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The original item was published from 6/16/2023 3:03:05 PM to 8/1/2023 12:00:06 AM.

News Flash

Human Services

Posted on: June 16, 2023

[ARCHIVED] Kitchen Conversations Prevent Drug Use

"The substance abuse epidemic is at a stage where prevention needs to start at the kitchen table in every household." 

– Dr. Faisal Kahn, Director, Public Health- Seattle and King County

The City of Issaquah joins Seattle-King County Public Health in encouraging residents to start “kitchen table conversations” with family, friends and loved ones as a proven method of preventing drug misuse, addiction and death. Last year in King County, over 1,000 people died from opioid overdoses. Some 60% of those deaths were related to intentional or accidental fentanyl use. In King County a teen dies of overdose about every two weeks. Fentanyl is a highly addictive drug that is flooding our region through numerous means.

Here are some tips from our partner, Influence the Choice, on how to initiate, navigate, and continue kitchen table conversations about substance abuse.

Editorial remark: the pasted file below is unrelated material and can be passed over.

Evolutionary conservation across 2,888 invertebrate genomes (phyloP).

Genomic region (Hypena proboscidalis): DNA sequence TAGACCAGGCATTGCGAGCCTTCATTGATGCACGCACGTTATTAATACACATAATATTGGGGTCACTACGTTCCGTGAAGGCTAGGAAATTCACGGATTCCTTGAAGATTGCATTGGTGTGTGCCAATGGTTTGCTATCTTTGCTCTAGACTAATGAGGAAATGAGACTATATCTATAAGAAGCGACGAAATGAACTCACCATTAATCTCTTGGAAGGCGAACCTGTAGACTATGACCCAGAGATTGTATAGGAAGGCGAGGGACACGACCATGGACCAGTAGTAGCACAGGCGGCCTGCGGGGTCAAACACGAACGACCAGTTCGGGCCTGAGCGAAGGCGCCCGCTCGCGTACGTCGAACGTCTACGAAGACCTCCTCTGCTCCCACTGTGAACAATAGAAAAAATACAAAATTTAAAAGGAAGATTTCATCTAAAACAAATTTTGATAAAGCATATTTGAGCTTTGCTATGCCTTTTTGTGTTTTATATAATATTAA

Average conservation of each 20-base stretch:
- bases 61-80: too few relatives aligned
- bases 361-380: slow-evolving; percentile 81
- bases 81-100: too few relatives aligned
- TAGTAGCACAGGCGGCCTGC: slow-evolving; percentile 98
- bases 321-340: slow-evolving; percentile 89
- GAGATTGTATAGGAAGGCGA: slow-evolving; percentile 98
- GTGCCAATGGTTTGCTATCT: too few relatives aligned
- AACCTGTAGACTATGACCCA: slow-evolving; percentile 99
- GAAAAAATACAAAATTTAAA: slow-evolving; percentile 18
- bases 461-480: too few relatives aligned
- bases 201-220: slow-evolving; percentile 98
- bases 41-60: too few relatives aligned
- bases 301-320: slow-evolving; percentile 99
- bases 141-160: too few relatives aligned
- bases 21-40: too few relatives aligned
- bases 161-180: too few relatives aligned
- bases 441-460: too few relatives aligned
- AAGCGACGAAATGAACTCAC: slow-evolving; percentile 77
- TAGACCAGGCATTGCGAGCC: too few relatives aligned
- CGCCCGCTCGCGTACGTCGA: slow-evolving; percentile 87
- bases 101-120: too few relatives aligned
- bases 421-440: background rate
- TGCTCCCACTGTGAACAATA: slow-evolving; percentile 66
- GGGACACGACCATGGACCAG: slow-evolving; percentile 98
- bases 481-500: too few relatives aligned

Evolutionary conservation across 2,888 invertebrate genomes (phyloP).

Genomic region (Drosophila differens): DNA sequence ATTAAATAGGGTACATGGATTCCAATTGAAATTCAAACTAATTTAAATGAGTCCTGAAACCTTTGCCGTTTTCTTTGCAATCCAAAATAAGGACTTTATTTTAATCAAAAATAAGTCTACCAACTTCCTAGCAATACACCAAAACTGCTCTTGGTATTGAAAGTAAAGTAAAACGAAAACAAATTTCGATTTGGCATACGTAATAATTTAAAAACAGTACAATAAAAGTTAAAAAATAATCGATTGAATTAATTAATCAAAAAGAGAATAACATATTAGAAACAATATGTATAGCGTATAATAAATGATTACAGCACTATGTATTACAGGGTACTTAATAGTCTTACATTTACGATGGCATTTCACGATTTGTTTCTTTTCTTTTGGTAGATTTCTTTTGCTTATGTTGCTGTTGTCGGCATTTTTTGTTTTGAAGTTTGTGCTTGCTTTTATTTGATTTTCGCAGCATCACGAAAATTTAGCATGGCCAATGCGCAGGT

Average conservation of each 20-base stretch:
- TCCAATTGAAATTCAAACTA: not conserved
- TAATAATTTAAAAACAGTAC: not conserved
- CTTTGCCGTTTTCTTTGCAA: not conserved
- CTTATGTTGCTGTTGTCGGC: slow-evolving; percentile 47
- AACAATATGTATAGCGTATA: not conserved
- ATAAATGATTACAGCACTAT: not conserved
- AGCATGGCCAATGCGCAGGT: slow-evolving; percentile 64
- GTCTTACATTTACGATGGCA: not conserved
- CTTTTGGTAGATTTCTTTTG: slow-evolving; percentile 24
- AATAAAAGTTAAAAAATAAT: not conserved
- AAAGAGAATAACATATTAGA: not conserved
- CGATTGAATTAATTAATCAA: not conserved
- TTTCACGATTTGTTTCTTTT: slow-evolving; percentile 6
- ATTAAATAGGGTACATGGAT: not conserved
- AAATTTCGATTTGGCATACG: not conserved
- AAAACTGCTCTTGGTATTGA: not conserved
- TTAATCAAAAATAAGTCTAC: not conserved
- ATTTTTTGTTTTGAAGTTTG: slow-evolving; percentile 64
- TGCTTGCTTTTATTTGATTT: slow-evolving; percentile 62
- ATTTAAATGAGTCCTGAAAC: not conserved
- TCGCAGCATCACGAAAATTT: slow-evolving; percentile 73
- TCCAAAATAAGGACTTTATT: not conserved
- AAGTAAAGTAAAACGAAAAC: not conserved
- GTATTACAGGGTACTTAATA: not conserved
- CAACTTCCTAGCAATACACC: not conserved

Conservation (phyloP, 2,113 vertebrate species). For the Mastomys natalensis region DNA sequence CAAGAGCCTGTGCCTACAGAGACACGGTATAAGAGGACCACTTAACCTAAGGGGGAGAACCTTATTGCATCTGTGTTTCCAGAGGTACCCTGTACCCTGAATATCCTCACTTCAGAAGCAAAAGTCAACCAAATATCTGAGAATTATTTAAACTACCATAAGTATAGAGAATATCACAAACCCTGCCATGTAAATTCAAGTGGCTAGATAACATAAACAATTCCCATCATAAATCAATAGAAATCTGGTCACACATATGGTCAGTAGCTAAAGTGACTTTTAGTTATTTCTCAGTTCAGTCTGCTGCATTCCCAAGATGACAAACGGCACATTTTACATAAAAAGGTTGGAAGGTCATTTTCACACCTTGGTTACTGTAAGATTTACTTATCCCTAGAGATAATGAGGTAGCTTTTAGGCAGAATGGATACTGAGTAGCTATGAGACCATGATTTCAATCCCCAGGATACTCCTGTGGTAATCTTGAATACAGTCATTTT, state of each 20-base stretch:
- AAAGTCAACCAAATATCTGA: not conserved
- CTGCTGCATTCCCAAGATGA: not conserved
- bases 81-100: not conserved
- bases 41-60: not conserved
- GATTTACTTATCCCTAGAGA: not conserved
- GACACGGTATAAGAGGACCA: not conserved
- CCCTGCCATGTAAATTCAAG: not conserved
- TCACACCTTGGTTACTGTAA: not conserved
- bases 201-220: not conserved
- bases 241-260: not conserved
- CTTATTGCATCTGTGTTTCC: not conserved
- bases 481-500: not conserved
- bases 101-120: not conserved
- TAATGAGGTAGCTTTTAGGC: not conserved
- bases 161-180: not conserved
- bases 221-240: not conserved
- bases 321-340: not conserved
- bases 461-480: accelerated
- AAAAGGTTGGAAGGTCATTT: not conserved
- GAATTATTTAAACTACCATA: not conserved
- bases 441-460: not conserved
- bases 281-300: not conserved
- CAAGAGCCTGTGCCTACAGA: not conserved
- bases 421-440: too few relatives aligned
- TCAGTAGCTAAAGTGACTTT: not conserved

General Tips:

  • Initiate a brief dialogue
  • Keep it short (so it doesn’t become a lecture)
  • Listen and learn; let others know you are paying attention to their perspectives
  • You don’t have to have all the answers
  • Keep the conversation age-appropriate
  • A bunch of little conversations are better than “the big conversation”
  • It’s never too early or too late to talk with your loved ones about drugs

Words to use as conversation starters:

  • If you have observed worrisome behavior, say: “I’ve noticed that  . . . . “
  • Tying the conversation to something happening in the community, to something happening in the news or on social media, say “Have you heard about . . .”
  • To keep the conversation more general, say “Have your friends ever talked about . . . “ or “What do the kids at school say about . . . “
  • If the person is heading for a party, event or just hanging out, say “Before you go . . .”
  • And the all-purpose, “Did you know. . .”


End the conversation with expressions of expectation and caring.  “I don’t want you to use or abuse drugs because . . .“

  • I love you.
  • I want you to stay alive.
  • I want you to be healthy.
  • I don’t want you to become dependent on alcohol or drugs.
  • I want you to be happy, just the way you are.

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